Repeating platitudes on the perils of assumptions would be pointless. Through the kaleidoscope of our bank accounts we are witnessing the evolution of our own wreckage in slow motion. 

The first clue as to why our modern day Aristotles of economics are not the oracles we sanction them to be, is that they deal with yesterday. They present the past beautifully, and with more clarity than the Hubble’s brilliant and awe inspiring images of distant galaxies as they existed billions of light years ago. As to what will occur tomorrow, or even later today, our seers are particularly inept. Specialization and compartmentalization are dangerous competences, particularly when compromised in insecure egos. 

The second clue resides in the box that hides these enigmatic specialists of the statistical tables. They have perceptibly limited understanding of the nature that is human. The culminating pinnacle of their output is theory. Not practical, but obscure and probably intangible methodologies for hopefully enhancing efficiencies, or exploiting short, mid or long term trends and biases. Nowhere in the mix that is the economist’s alchemy, can we find a scintilla of any universal principals that might inject percepts of morality into their mental and computational gyrations. Their inclinations fall short on the E.Q. meter, and human nature is not in their catalogue of, “Things I’m An Expert In.” 

Now for the third clue. It is not in the nature of the economist to be an entrepreneur. Time spent in research, and analysis also do not allow for long term commercial endeavors. Unfortunately, this limit understanding of where the proverbial rubber meets the road.

The most effective presence at the round table carving a new path out of the maze America is trapped in, would be an entrepreneur. One who has had extensive success in the commercialization of goods or services to the broad market over a sustained period of time. One who has demonstrated vision and creativity, as well as capacities to motivate individuals other than himself to reach unexpected productivity. One who in practice and not through vicarious imaginings, has been drenched in all elements that fuel the economic engine driving an economy.

- Advertisement -

Drawing the curtains to let the sun’s warmth fill the room, you remain hopeful, but know that as the morning news will announce yet another bailout package, you will look elsewhere for telltales of contemporary Voltaires in our midst.

James Raider writes the


Meanderings through senior executive offices in the corporate worlds of high tech and venture capital, have provided fodder for an inquisitive pen and foraging mind. James Raider writes:

Share on Google Plus Submit to Twitter Add this Page to Facebook! Share on LinkedIn Pin It! Add this Page to Fark! Submit to Reddit Submit to Stumble Upon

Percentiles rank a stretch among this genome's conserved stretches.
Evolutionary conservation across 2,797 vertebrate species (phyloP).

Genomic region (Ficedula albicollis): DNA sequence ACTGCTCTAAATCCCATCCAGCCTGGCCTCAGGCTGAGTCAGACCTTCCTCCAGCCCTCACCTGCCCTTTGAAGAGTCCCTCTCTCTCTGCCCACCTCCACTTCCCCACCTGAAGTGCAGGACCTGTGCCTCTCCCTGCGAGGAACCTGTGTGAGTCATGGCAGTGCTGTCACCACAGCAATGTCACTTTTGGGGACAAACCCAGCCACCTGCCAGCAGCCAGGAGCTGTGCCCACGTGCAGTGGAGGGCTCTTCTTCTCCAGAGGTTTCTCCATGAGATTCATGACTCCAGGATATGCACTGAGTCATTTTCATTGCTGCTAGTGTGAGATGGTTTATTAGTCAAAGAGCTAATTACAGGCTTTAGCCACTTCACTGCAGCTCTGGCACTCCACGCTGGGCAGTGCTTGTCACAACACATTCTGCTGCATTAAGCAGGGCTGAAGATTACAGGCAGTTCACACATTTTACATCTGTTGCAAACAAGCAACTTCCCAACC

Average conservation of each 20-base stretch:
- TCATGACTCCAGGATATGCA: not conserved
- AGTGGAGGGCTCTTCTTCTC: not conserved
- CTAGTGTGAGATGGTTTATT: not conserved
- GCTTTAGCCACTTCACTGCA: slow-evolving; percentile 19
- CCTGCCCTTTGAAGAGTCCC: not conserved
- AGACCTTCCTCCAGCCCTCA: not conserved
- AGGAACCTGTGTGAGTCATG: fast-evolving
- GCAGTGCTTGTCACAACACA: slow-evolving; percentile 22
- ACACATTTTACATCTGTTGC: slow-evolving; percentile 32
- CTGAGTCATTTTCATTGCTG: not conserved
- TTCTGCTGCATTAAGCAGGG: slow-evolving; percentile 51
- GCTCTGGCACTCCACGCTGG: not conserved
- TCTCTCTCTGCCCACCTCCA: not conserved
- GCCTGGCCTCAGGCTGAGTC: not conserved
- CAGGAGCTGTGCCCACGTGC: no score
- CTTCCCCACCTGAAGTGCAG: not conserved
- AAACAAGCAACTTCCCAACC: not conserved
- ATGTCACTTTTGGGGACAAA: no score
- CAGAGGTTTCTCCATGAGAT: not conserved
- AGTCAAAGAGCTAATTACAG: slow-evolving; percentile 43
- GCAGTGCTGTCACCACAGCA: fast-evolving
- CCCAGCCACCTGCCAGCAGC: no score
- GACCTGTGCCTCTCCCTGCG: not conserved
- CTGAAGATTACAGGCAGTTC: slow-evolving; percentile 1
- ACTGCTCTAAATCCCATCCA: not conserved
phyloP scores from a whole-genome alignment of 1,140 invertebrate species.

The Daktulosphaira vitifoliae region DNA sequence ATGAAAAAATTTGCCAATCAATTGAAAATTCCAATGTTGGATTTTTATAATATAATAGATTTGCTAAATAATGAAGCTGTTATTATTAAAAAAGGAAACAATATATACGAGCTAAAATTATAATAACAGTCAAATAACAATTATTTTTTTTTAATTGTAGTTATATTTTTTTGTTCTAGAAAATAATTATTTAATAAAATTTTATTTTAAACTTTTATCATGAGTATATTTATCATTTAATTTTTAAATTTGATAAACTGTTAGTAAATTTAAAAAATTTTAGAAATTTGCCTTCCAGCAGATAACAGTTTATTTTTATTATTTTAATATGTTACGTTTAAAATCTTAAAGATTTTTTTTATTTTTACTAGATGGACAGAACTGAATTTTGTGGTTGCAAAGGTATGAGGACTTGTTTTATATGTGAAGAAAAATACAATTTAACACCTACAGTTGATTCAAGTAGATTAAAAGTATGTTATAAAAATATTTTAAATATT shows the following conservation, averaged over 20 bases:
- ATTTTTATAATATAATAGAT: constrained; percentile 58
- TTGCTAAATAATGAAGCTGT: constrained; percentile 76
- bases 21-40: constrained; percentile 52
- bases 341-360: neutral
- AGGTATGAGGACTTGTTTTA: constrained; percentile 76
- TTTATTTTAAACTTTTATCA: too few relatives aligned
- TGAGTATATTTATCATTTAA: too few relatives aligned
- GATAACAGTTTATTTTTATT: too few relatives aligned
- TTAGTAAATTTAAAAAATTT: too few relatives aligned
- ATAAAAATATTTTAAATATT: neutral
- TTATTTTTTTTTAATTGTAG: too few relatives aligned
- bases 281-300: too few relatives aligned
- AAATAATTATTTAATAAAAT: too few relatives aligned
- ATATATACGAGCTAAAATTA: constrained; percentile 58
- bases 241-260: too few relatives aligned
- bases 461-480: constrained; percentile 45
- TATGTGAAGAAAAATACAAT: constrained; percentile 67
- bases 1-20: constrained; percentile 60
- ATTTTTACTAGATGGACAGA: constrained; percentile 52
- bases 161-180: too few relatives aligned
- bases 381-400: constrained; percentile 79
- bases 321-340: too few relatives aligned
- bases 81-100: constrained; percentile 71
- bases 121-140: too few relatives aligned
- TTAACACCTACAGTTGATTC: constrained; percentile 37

Go To Commenting

The views expressed in this article are the sole responsibility of the author and do not necessarily reflect those of this website or its editors.

Writers Guidelines

Contact Author Contact Editor View Authors' Articles
- Advertisement -
Google Content Matches:

Most Popular Articles by this Author:     (View All Most Popular Articles by this Author)

Obama Mitigating Mortgage Foreclosures?

Goldman Sachs: Thank You Mr. President

Bernie Madoff - A Letter Of Explanation?

Obama's Salary Cap Red Herring

Recession? Depression? Deflation? Inflation?

The Obama Nobel Is Not About Peace


The time limit for entering new comments on this article has expired.

This limit can be removed. Our paid membership program is designed to give you many benefits, such as removing this time limit. To learn more, please click here.

Comments: Expand   Shrink   Hide  
9 people are discussing this page, with 11 comments
To view all comments:
Expand Comments
(Or you can set your preferences to show all comments, always)

The best example I can think of of entrepreneurial... by Gary Denson on Sunday, Nov 30, 2008 at 11:35:29 AM
James Raider wrote: “Aided by the most power... by Ludwik Kowalski on Sunday, Nov 30, 2008 at 1:47:08 PM
Ludwik,  Thanks for the positive note. &... by James Raider on Sunday, Nov 30, 2008 at 6:45:01 PM
I have no backgound in economics. I have payed att... by Wayne Turner on Sunday, Nov 30, 2008 at 4:28:00 PM
Wayne Truner, "It also appears to me tha... by James Raider on Sunday, Nov 30, 2008 at 6:26:38 PM
One important point goes unsaid here--The court ec... by William Whitten on Sunday, Nov 30, 2008 at 4:36:18 PM
Karl Denninger at The Market Ticker ..... has been... by richard on Sunday, Nov 30, 2008 at 5:14:42 PM
ANY WONDER CONGRESS IS CONFLICTED? UNFORTUNATELY,... by James Raider on Sunday, Nov 30, 2008 at 6:35:59 PM
n/t... by Sean Fenley on Sunday, Nov 30, 2008 at 7:59:11 PM
The last good economists are to be found in the hi... by matabele on Tuesday, Dec 2, 2008 at 12:36:57 PM
Modern economists are either lost in the forest of... by reasonableperson on Saturday, Dec 6, 2008 at 2:31:20 AM